News & Articles
Browse all content by date.
There’s no dull day in the United States when so much makes no sense at all. Here we are in a country that has major hospitals advertising $4,000-a-night maternity suites (all medical charges extra!) while it ranks 29th out of the top 30 industrialized countries in infant mortality. Norway, with universal health care available for every citizen, is second in the world in health care expenditures and spends slightly over $4,000 per capita per year to take care of everybody. We spend over $8,000 per capita per year while leaving almost 50 million (20 percent) of our population without health insurance! Out of 194 recognized countries, Norwegians are in 13th place in life expectancy at 80.2 years while we wallow in 36th place and die at 78.3. What would two more years be worth?
France has the best overall health care in the world according to the World Health Organization, has universal care, and spends half of what we do. Maybe this could be one reason medical care costs so much in the U.S.: the average coronary angioplasty costs $14,378 in the U. S. and $7,027 in France.
Why Are We Paying $10,000 A Night For Hospital Suites?
Out of the 80 percent of our citizens who are insured, no doubt a few get superb health care—but many others get average or inferior care. We are ranked 34th in the world in overall health care, just behind Fidel and Raul Castro’s Cuba, by the World Health Organization. It must be a commy-pinko front.
It’s evident we are not getting our money’s worth. Germany, which has had universal health care since 1883 because that great liberal Chancellor Otto Von Bismarck thought that healthy citizens made a healthy country, does appendectomies for one-fourth of what our hospitals and doctors charge. An MRI in Germany is two-thirds less than what we charge. The average price in the U.S. is about $1,100. You can get one in Tokyo for $98. No wonder our “Health Care for Idiots” is terminal and should be placed in national hospice care.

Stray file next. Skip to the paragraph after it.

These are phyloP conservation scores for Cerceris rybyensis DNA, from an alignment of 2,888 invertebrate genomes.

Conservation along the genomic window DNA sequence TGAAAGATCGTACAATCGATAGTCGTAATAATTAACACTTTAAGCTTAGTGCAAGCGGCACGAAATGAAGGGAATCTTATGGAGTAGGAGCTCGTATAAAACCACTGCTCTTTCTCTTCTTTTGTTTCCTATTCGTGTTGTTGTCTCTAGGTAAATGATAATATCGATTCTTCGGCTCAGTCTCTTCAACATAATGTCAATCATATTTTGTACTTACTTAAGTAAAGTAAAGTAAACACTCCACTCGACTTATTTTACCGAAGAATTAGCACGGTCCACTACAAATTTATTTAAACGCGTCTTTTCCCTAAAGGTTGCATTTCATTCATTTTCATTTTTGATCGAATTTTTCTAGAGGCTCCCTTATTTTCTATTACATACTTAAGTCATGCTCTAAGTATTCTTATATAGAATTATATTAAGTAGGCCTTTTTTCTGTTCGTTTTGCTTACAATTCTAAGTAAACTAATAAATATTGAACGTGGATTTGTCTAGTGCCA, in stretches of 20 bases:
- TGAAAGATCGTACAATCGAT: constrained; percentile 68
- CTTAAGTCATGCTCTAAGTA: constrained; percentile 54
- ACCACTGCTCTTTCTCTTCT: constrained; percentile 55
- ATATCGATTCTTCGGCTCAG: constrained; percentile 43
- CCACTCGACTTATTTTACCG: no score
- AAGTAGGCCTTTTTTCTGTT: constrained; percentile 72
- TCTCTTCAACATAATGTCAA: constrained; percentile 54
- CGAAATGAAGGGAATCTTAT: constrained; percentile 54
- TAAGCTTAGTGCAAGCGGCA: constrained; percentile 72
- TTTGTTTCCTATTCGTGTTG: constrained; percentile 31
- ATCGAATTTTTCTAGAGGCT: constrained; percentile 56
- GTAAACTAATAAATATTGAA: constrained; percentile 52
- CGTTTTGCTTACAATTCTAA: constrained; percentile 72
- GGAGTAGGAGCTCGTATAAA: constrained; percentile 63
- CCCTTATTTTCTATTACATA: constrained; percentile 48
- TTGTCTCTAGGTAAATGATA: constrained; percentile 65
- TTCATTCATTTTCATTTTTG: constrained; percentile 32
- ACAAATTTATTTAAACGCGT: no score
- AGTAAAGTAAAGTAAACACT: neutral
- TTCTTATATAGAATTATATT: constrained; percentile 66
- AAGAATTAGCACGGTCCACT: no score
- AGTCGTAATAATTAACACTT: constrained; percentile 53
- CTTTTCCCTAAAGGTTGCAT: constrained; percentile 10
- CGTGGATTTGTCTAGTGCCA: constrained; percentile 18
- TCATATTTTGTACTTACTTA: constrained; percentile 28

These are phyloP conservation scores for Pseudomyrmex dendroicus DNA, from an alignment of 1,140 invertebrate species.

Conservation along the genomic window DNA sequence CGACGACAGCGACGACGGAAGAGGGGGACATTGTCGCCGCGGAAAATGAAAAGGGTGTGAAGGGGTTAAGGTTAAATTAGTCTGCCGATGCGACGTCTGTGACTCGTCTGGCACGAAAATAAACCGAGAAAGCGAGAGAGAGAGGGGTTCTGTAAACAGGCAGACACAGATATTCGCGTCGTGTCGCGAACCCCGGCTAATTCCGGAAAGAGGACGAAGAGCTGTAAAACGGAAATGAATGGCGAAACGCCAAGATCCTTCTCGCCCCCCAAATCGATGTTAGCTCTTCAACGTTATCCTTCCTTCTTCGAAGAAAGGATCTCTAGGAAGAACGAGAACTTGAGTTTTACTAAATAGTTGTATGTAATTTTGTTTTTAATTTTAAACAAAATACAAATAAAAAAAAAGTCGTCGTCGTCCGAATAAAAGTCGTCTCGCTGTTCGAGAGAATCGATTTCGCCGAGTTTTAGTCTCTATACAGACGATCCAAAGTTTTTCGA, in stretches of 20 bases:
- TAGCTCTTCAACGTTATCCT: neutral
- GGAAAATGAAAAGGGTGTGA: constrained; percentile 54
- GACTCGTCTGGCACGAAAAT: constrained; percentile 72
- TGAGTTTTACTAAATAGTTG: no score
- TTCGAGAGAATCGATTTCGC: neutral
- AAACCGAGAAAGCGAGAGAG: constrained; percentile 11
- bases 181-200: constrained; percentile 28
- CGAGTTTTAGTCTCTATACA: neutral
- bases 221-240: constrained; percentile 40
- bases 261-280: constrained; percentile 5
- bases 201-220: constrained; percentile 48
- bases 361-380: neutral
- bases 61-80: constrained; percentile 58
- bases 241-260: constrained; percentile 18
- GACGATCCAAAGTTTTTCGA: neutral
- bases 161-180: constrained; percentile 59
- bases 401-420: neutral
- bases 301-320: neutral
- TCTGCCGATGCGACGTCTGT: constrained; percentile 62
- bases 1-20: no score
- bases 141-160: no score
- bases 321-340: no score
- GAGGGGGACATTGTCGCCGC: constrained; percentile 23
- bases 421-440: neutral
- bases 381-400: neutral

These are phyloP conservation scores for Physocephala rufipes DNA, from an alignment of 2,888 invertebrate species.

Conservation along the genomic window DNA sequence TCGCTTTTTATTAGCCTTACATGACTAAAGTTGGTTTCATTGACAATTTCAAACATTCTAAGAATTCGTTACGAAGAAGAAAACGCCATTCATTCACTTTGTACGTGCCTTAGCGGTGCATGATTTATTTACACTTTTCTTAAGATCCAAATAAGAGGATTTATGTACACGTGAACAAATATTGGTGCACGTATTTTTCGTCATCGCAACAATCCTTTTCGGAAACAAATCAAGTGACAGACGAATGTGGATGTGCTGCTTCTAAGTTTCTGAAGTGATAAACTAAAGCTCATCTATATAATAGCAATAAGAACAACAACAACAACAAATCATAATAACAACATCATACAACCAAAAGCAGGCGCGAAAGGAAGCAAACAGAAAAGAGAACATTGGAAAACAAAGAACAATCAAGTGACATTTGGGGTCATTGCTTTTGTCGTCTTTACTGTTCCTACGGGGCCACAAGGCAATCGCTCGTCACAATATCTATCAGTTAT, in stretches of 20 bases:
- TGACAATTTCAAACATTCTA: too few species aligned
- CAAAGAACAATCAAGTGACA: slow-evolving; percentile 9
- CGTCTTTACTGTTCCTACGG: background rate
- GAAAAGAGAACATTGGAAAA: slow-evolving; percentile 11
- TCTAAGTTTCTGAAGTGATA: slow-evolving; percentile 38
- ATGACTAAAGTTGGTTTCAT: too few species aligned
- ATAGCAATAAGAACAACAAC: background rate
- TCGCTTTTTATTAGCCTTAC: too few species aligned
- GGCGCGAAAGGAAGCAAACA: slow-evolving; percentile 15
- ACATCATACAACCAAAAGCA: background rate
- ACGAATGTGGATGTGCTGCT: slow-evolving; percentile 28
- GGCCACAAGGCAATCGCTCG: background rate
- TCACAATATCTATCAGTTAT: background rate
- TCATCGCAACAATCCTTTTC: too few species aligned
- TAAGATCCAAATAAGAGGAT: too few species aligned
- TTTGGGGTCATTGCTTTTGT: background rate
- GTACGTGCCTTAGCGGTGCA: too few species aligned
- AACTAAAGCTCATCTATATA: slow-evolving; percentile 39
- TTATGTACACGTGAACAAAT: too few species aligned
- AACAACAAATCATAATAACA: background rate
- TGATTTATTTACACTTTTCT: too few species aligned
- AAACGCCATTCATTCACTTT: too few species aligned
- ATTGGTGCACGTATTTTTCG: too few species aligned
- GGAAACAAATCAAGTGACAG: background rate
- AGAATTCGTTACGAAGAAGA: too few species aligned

I got curious why Germany paid so little for such a common surgical procedure as an appendectomy, so I Googled U.S. surgery costs until I got a reliable source. This source lists the average prices for 31 different surgeries. The range for appendectomies is actually obscene, but believable, because it is happening in the U.S. The surgical costs average $13,405 per patient, but costs for the total care average $67,550, including “complications.”
Several personal stories were included with the surgical estimates.
(1) This surgery took place in a hospital named PeaceHealth, a southwest medical center. This appendectomy totaled out at $29,914 and was considered a normal one. The bill breakdown was fascinating:
Pharmacy – $2,153.78; Incidental drugs – $125; Medical-surgical supplies – $8,127; Sterile supplies – $1,990; Lab tests – $624; Path lab – $346; CT body scan – $4,777; Operating room – $5,414; Anesthesia – $1,134; Emergency room – $2,750; Recovery room – $1,094. (As you can see, this is only a partial list!)
(2) This California case is unusual but should be read by young people who are immortal and invulnerable, even without helmets. Here are some particulars as written in a report by the patient: “I do not have insurance. The total price, $294,998...I will most likely NEVER be able to pay. I was rushed to hospital...CT scan revealed ruptured appendix...four hours in surgery...had peritonitis and two abscesses...on ventilator for two days...spent 16 days in hospital...happy to be alive...but jeez,...how am I ever going to be able to afford $294,998?”
(3) In this case, Dean from Round Rock, Texas, tells his story: “Went to ER with abdominal pain and fever, took my appendix out and I left the next morning. Surgery and MRI were about $2,500. Hospital bill was $45,000, does not list anything!”
(4) In another case from Monterey Park, California, a man had an appendectomy, stayed one night in hospital, and was billed $43,000. His insurance company HealthNet paid the bill minus the $100 copay.